Top 15 Albums at 15 | #10 Recovery
Sep 12, 2016 • Matt • ~ 7 minute read • 897 words
I’m a bit late on this post since I’ve been super inundated with work (on the first two days of school, oh joy). But have no fear! I’m ready to pour out my heart and soul to the 0 people reading this right now. And, for that next part, here’s…
Album #10: Recovery by Eminem
This one’s going to be very interesting, since I don’t actually like this album. Yep. I don’t think that Recovery is a good Eminem album, or even a good album in general. So why am I putting it at #10? Well, for that we’re going to have to take a trip back to Grade 4.
the (second) cringiest me that ever was
If you’ve noticed by now, the earliest moment that I really talk about my music taste is Grade 4. Grade 4 was a very, uh, interesting time for me. I switched schools to Berczy, was a bit cocky from being told that I was gifted (absolute BS by the way but that’s for another time), and met a bunch of people. Some of those people were pretty cool, and I looked at them and said, “I want to be like that”. I’d play Yu-gi-Oh because they did (actually I’m pretty good at it not gonna lie), I’d play Smash because they did, and I’d listen to whatever music they did. I’m not ungrateful for this: I enjoyed playing card games, I enjoyed playing Smash, and I enjoyed some of the music they liked.
Sometime during Grade 4, Eminem dropped Recovery. All the cool kids were listening to this album: it had swear words (that was cool), it talked about hating on gay people (unfortunately, that was cool), it sounded really aggressive and had that angsty teenager vibe to it. And I gobbled all of it up. I swore with my friends, dropping fucks and bitches like they were EQAO vocab words; I, very regrettably, made a few gay jokes, ones that I’ll regret for a pretty long time; and I listened to the album 24/7. I had this MP3 player from my uncle that I got (it was from Sony), and I hit up the library to pick up the Recovery CD and loaded it straight on. I loved it.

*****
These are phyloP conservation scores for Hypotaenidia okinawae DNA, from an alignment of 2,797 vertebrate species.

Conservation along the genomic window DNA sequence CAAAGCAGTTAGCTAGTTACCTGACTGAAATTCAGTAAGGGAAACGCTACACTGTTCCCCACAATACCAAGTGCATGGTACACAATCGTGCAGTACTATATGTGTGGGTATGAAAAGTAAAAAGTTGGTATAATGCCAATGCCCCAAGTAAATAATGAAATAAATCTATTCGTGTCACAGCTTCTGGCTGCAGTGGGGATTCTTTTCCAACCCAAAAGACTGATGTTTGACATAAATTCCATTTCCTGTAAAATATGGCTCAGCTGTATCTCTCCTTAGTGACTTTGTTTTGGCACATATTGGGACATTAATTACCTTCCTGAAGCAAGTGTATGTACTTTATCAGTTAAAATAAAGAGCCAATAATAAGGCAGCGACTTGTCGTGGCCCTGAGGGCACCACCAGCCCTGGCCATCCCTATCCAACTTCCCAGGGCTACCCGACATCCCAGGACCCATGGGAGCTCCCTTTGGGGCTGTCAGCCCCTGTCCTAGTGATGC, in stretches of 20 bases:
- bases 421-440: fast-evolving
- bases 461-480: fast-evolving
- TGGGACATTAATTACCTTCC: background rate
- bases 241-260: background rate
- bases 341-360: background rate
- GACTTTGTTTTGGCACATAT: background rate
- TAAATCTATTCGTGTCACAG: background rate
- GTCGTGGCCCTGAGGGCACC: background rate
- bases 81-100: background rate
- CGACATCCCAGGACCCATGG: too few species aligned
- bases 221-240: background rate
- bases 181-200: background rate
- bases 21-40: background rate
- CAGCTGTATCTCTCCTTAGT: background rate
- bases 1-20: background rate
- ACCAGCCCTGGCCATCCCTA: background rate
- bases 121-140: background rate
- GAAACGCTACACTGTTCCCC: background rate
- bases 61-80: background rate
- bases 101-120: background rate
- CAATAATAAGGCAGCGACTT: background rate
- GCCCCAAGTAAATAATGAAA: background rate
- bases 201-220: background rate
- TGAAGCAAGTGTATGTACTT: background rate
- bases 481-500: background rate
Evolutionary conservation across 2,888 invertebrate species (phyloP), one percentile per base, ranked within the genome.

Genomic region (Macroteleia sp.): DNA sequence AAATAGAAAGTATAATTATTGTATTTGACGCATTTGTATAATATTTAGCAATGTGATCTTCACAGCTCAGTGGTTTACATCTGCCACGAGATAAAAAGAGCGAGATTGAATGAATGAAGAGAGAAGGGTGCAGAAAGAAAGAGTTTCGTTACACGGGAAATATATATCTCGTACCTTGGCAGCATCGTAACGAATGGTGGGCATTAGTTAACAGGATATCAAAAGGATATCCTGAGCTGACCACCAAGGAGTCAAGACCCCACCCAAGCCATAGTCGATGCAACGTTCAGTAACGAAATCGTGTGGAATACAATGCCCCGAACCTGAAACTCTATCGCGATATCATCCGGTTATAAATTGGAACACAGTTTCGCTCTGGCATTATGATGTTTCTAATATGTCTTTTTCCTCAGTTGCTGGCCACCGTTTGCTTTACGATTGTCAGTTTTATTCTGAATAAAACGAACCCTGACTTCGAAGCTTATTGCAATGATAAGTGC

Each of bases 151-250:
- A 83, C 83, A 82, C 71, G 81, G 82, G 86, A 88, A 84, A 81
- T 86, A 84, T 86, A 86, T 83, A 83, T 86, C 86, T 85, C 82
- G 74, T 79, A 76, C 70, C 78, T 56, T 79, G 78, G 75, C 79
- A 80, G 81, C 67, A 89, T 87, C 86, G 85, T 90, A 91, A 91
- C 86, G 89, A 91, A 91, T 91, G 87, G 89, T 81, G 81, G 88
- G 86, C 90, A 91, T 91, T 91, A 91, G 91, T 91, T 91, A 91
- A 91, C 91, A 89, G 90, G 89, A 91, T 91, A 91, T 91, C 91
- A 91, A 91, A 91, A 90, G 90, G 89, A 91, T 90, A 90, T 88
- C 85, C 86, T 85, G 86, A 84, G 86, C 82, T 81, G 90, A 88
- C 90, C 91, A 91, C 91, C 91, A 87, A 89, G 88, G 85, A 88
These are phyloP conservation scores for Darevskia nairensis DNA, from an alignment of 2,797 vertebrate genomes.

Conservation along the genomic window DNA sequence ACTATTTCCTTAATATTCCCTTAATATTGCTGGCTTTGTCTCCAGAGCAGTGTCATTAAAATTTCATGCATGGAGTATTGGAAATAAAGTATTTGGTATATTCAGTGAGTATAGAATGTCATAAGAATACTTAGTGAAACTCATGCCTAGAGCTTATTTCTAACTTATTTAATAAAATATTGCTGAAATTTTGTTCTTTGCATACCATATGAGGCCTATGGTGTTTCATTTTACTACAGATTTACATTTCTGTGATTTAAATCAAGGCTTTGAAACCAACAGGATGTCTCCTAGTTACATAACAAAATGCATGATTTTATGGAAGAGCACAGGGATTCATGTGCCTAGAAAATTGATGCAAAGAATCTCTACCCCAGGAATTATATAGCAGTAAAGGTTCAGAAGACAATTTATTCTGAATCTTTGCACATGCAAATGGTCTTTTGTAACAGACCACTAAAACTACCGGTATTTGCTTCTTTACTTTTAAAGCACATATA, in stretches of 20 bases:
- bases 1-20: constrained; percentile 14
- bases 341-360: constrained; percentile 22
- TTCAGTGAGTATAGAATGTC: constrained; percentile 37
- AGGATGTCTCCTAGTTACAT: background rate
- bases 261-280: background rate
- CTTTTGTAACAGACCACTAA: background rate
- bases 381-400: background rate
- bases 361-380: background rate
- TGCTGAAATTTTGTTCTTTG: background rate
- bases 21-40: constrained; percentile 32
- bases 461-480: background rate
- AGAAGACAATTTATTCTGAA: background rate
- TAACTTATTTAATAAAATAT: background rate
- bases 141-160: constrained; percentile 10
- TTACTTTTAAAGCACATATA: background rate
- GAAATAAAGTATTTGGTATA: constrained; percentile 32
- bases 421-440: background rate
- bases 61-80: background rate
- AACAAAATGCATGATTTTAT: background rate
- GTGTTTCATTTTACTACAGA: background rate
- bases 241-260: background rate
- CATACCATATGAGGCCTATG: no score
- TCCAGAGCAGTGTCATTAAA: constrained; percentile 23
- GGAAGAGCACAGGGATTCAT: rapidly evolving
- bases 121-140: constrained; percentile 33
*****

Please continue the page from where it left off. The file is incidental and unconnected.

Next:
I liked the album so much that I looked into Eminem, both as an artist and a person. I bought a physical copy of Curtain Call, listened to a shitty library copy of The Marshal Mathers LP, and watched 8 Mile. I read through his Wikipedia page hundreds of times, I watched the music videos for Love the Way you Lie and Not Afraid, I watched YouTube interviews. For a lot of people, this seems like relatively normal music behaviour (and alas, I do this more now than I did in Grade 4). But for me this was one of my very first ventures into this kind of music world, actually learning about artist backstories rather than just catchy beats (different from my view on B.o.B, as an example).
Recovery wasn’t necessarily a peak performance for Eminem, but it was a return to form. Love The Way You Lie specifically was probably one of the best songs of the year, critically appraised and hit #1 on the Billboard 100. It was a deep, provocative look into the idea of a relationship and the human condition. Plus mah gurl RiRi was in there, so that’s always nice. Eminem reclaimed a lot of his fall from popularity in his hiatus between Encore and Relapse, but also had a slightly more mature outlook on the world compared to Relapse (songs like Space Bound and 25 To Life come to mind). Overall, it’s a musically good album, and I appreciate that. It also did well commercially: it was the best selling album of 2010, won Best Rap Album at the Grammys, and went Triple Platinum (but he had features).
I also have a small theory that part of the reason I liked Eminem so much was because I was (and still kinda am) super pissed at my dad, and well, with Eminem’s very anti-dad lyrics that kinda makes sense. Can’t confirm it though, especially since a lot of rap has that as a central or side theme.
Now, I’m not a huge Eminem fan: his extremely, extremely, extremely homophobic lyrics are a huge turnoff (though I did love his Interview bit). But, regardless of how much I don’t really like his much now, I do have respect for him as an artist. I used to love him, and for good reason. He was the first mainstream white rapper, he revolutionized the rap game all without using the n-word, and he’s an extremely technical rapper (Infinite anybody?). He brought up 50 Cent, he made a hella good movie, and I still bump Till I Collapse every now and then. Just for old time’s sake.
Definitely no rose-coloured glasses, but it was a nice part of my music listening career. And hey, who didn’t like Love the Way You Lie. I did.
Favourite Songs: Won’t Back Down, Not Afraid, No Love, Space Bound, 25 To Life, So Bad, Almost Famous, Love The Way You Lie
Thanks for reading! The next album is going to be another kind of trip to the past, but only spiritually.
Until next time!